Court of Appeal rules against non-legal aid public funding in family cases.

The Court of Appeal has handed down an important judgment in Re K and H (Children) [2015] EWCA Civ 543, which answers the suggestion by the President of the Family Division in QvQ, that family judges could order funding by HM Courts Service in appropriate cases where the relevant litigant did not qualify for legal aid.

Philippa Whipple QC and Matthew Donmall successfully represented the Lord Chancellor in his challenge to a “QvQ order” requiring HM Courts Service to fund a father’s legal representation in order to cross-examine a child whom he was said to have abused; and because the father could not, in the family judge’s view, afford the legal costs, so that judge ordered funding from public resources. In his lead judgment, the Master of the Rolls concluded that the Legal Aid, Sentencing and Punishment of Offenders Act 2012 was a comprehensive and detailed scheme for the funding of litigants in civil litigation, and that the court did not have the power to make the order in this case. He observed that “The court must respect the boundaries drawn by Parliament for public funding of legal representation”.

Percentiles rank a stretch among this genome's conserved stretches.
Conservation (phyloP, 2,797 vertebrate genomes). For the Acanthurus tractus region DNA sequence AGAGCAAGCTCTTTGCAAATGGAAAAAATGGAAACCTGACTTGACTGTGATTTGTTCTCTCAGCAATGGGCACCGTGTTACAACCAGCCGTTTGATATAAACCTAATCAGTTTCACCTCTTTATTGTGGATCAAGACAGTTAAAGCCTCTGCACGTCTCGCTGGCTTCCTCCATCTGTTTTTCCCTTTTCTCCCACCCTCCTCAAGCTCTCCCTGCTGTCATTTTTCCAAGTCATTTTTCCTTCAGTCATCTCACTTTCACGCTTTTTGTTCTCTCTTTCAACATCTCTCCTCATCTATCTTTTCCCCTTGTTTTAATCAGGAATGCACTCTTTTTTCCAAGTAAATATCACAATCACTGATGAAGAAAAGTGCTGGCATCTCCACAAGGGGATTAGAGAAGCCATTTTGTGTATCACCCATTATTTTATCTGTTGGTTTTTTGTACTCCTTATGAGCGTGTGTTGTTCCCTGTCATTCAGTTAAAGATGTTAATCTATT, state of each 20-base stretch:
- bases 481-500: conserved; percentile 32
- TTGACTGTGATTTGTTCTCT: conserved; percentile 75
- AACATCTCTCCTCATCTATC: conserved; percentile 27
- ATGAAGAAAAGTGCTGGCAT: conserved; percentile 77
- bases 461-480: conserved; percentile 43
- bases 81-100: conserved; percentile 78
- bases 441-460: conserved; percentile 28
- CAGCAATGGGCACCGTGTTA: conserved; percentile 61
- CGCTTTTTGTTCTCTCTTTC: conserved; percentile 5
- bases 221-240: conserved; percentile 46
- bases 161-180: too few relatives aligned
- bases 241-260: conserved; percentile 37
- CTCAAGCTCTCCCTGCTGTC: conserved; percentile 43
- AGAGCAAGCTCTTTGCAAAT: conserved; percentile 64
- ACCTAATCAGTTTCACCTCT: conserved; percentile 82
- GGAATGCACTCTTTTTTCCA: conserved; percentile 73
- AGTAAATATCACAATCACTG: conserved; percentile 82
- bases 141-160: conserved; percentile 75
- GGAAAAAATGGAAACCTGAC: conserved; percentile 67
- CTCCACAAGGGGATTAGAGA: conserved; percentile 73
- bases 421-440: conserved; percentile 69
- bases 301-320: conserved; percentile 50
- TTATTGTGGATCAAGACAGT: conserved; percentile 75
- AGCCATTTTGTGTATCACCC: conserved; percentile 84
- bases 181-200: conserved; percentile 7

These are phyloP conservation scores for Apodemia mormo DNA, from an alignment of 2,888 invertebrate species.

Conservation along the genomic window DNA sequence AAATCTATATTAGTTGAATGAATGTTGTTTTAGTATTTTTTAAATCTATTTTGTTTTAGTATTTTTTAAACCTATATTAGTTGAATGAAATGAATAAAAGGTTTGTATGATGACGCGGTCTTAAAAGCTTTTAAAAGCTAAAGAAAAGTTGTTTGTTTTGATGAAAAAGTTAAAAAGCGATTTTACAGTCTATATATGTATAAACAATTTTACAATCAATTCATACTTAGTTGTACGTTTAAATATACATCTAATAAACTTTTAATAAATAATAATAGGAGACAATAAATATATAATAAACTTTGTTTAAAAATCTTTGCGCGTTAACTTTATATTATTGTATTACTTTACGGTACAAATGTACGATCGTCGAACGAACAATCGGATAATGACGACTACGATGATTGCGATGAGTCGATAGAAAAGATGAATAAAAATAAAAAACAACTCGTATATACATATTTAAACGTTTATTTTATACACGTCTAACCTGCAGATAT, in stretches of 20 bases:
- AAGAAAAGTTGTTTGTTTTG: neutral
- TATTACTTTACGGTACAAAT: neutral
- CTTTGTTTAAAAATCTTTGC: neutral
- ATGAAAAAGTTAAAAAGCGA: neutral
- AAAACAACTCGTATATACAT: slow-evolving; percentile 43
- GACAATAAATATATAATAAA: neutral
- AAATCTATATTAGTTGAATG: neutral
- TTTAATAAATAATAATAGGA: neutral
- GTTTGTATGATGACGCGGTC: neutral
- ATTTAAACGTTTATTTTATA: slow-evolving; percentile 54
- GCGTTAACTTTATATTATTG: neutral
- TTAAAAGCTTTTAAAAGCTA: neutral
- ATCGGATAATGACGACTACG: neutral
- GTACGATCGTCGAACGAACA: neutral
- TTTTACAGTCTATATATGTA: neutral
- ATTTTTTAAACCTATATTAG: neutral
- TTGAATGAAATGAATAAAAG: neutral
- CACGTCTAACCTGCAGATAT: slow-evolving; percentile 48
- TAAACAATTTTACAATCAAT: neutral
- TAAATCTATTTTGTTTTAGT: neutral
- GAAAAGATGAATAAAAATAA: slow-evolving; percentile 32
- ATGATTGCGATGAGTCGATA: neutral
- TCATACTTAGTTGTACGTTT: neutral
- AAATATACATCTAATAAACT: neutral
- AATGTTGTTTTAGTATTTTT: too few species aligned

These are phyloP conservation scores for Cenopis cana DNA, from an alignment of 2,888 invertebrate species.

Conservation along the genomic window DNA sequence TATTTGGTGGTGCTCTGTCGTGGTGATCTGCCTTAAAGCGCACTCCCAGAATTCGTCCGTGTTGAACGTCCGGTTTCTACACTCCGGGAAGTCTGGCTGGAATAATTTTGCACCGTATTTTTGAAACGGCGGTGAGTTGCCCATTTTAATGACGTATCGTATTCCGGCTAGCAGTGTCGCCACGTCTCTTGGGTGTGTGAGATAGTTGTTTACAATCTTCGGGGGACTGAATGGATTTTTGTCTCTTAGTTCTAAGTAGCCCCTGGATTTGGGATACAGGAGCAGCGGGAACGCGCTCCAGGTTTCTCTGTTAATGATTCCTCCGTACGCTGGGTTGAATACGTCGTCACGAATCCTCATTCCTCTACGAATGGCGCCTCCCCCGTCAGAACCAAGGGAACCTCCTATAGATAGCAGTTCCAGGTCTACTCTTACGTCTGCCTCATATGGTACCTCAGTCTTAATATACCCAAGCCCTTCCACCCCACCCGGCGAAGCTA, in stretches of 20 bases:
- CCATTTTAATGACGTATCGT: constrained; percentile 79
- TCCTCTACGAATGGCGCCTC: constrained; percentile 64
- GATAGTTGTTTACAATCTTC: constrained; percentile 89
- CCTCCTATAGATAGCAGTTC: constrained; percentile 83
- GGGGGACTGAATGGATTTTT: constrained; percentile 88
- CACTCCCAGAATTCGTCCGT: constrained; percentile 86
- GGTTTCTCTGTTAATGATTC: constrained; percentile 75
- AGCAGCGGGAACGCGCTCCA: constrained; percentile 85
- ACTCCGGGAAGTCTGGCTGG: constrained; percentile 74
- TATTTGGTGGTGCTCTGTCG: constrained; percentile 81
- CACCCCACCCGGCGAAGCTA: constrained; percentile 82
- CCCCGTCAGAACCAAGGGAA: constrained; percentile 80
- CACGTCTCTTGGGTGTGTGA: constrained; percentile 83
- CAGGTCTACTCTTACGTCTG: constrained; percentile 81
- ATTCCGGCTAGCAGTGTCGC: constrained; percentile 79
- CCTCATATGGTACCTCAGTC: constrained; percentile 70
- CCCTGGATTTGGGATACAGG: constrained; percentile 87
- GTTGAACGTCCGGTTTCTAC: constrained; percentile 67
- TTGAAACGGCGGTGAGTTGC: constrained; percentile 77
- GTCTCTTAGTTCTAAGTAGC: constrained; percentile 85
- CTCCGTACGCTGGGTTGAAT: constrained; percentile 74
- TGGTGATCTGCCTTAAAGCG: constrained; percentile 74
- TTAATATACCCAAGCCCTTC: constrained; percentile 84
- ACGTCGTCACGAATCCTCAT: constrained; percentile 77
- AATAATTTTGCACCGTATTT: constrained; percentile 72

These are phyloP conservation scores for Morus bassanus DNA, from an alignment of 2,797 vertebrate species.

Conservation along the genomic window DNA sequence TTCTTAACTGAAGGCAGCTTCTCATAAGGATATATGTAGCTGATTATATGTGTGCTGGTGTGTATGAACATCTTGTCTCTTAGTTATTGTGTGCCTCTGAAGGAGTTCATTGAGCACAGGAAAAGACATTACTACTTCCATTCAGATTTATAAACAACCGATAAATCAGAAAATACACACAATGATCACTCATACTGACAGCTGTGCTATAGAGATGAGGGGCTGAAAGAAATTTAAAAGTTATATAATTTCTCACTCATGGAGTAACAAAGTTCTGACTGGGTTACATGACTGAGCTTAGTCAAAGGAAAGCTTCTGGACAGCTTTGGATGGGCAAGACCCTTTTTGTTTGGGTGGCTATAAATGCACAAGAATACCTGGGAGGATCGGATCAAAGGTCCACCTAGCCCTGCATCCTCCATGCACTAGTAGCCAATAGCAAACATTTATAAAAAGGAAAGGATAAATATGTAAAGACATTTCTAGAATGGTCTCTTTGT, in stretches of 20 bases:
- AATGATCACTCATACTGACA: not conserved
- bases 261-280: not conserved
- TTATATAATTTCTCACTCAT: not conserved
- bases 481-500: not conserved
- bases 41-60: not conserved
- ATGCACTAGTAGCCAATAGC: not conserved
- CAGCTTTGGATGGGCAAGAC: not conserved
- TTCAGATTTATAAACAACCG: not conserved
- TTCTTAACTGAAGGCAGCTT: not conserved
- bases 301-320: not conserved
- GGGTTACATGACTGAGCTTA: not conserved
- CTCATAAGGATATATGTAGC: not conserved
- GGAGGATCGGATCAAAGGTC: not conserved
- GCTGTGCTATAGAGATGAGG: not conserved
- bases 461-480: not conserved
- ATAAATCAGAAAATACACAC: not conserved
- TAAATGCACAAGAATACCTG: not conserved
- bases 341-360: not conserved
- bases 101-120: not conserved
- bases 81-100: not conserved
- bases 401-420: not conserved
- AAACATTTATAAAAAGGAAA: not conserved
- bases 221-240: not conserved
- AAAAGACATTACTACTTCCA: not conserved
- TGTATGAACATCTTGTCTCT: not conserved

In addition, the Court of Appeal agreed that there would be no breach of the Article 6 and 8 rights of any of the parties to the underlying dispute. If the father, not himself being able to cross-examine the child, did not have a legal representative to do so, then there were other ways to ensure that rights were protected. In particular, the family judge could conduct the questioning, as was specifically anticipated in the judgment of Baroness Hale in Re W [2010] UKSC 12, and as recognised in the relevant practice direction under the Family Procedure Rules.